I started drawing on the wall of my house. We’ve been living here for over six months now, so the novelty has worn off enough that I’ve started doing really stupid things like sticking 100 plastic bats on the outside wall and buying paint markers. Nobody can stop you from drawing on the wall when you are an adult. It’s a fun hobby because it’s forbidden, but also because it takes a long time to decorate an entire wall. I expect this hobby to keep me busy for half an hour a day for at least three months.
Part of the reason I’m drawn to projects like this (painting patterns on the ceiling, building small decorations, creating mosaics) is that stylistically, I lean towards maximalism. But the other part is that I like when a house can tell me who lives there, and I want my house to. I don’t want it to look like a perfectly designed showroom. I want it to project who I am and feel like myself inside, like a great outfit would.
It’s also, of course, a corrective overreaction to the gray obsession that’s sweeping American interior design. I’ve been ranting in this column and in bars for months about how everyone should design their home exactly how they want it and make it a place that brings them joy. I still believe in it, but let me tell you, this week’s house was a real test of faith. It’s designed for someone, that’s for sure. But who, exactly? I am not sure.
This week’s house was built in 2016 so it’s pretty new. It is listed for $1,599,000 Canadian; it’s $1,089,443 in US dollars. The house is located in Sooke, British Columbia. I looked at this, and it’s directly across the San Juan Strait from the Olympic Peninsula. Olympic National Park is one of the most beautiful places I’ve ever been in my life, so that’s a good start. It is quite remote, about a 45 minute drive from Victoria, BC.
The description starts out pretty well: “Breathtaking views of the JDF Strait nestled in the trees with multi-million dollar homes, the backyard is a 3500 acre park with trails everywhere.” Wow, 3,500 acre park! This is a dream.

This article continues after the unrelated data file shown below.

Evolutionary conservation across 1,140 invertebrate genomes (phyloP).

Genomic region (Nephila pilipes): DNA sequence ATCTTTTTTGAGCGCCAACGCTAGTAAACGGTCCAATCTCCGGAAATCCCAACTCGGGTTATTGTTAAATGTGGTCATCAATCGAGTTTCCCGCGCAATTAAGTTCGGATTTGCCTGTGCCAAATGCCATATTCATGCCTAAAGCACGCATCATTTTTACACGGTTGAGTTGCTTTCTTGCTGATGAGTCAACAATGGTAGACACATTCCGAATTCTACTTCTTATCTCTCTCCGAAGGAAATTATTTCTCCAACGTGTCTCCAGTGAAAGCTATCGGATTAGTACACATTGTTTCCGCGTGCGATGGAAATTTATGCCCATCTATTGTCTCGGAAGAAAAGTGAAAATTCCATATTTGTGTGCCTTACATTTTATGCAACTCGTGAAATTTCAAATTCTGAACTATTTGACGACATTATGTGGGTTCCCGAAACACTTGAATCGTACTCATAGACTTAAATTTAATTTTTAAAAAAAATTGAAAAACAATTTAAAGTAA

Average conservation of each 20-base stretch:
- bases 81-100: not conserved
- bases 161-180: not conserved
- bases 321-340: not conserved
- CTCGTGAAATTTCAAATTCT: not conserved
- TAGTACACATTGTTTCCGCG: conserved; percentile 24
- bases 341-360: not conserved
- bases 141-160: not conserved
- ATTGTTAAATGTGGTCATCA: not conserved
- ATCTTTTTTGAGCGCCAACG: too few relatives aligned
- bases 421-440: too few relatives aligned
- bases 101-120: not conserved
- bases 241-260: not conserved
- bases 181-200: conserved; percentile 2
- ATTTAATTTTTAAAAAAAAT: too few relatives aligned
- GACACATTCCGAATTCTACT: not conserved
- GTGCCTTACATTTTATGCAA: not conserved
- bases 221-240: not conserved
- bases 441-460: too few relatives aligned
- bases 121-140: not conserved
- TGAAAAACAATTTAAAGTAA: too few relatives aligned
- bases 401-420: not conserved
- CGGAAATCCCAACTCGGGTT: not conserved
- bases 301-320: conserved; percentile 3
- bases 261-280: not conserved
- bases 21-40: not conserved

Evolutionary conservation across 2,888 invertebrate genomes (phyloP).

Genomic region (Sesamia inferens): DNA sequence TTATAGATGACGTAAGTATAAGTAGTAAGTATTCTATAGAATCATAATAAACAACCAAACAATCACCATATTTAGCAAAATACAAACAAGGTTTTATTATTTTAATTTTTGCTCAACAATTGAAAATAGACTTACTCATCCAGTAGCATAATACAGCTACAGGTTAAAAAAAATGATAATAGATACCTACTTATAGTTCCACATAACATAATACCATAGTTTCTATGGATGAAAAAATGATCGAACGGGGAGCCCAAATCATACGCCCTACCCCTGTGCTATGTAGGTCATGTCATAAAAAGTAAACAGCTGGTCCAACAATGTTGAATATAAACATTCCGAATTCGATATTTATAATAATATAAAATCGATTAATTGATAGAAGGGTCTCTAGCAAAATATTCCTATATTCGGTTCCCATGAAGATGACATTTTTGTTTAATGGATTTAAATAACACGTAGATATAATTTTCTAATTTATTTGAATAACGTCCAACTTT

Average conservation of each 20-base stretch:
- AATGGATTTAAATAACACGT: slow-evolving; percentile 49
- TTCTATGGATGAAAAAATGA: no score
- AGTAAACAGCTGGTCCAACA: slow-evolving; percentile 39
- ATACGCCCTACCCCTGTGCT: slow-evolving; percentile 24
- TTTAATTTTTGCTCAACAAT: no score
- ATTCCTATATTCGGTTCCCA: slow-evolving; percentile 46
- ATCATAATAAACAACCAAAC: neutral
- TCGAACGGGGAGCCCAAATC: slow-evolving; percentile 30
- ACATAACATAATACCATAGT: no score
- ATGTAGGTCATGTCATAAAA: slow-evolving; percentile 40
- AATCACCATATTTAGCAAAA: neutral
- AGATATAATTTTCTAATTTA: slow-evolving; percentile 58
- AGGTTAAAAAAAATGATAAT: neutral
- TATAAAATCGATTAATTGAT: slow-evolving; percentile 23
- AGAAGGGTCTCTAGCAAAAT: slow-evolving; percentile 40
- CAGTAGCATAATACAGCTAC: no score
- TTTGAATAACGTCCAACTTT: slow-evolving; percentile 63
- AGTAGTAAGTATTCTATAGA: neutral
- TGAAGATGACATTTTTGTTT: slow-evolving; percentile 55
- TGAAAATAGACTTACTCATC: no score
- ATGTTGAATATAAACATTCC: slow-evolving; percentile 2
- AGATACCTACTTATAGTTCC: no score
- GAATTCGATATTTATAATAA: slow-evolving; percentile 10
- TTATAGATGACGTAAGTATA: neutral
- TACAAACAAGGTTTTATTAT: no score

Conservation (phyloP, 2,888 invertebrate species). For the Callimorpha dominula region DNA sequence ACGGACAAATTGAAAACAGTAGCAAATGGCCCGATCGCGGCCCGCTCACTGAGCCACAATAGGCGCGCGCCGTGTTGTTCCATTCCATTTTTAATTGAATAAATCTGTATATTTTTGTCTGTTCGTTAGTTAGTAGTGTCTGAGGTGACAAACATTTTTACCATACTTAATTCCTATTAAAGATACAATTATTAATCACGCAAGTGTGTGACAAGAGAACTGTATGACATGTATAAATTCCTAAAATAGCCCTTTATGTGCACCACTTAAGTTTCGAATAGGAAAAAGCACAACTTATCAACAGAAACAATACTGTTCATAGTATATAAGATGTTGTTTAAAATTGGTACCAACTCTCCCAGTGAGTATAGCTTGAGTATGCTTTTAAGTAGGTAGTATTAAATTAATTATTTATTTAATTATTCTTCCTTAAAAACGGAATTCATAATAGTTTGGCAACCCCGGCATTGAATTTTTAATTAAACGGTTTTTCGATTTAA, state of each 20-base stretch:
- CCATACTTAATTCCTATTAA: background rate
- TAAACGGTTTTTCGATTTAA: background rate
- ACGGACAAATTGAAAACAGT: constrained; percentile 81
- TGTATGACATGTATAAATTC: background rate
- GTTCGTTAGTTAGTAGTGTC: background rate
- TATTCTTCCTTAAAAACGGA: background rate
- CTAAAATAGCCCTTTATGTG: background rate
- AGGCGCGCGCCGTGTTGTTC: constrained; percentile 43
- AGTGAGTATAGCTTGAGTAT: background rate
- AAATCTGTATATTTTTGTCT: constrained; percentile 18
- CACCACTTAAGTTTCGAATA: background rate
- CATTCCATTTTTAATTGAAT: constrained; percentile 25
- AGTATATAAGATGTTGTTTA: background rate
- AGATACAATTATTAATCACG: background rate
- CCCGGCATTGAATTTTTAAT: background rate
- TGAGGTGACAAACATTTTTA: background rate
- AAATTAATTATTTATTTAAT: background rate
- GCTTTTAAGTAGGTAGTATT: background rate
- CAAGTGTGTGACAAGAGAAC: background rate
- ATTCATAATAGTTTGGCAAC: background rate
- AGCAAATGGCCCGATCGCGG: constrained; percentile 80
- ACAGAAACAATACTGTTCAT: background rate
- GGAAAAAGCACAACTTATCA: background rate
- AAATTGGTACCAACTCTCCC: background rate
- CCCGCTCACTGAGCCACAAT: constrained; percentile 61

What the description does not include are the whales. This week’s house was sent by our friend Conni (who also brought us Marfa’s Monstrosity). She said very succinctly, “I don’t like the Whale House.” So let’s see what she means.
Here is the exterior of the house:
First off, I hate when garage doors are so prominent in home design. If you have a million dollar house, you can afford to put your garage somewhere else! And I already have a visceral (negative) response to this shade of blue. It reminds me of the “Paris” themed phase of every white pre-teen girl where everything is this shade of blue and black and white and they’re obsessed with Audrey Hepburn.
And of course there is the whale. Look at him over there to the left, emerging from that blue painted asphalt. Which choice. Let’s find the entry:
Wow. Can you watch this? More fucking whales. What’s weirdest to me about it is that the water and the whales are so cartoonish, but they’re not placed in an environment that makes sense. Why, for example, are these two groups of whales not connected?
Should we go inside? I guess we have to.
OK OK. Let’s try to see beautiful things. I really think this mural of a whale is well done. I like the colors, but the blue here is a completely different (better) blue than the one outside, and the whale has a lot more movement in its body. It’s at least cohesive, and I like that there’s that concrete changing room space to take off your boots and raincoat. Windows with this wood trim also look very nice.
OK, agreed. We have high gloss dark wood floors. I hate them. I don’t like wide strip floors in general, but I really don’t like having three different wood tones in one room. The ceiling, for example, is magnificent. Imagine how much better this room would look if the floor was the same color and hue as the sleepers.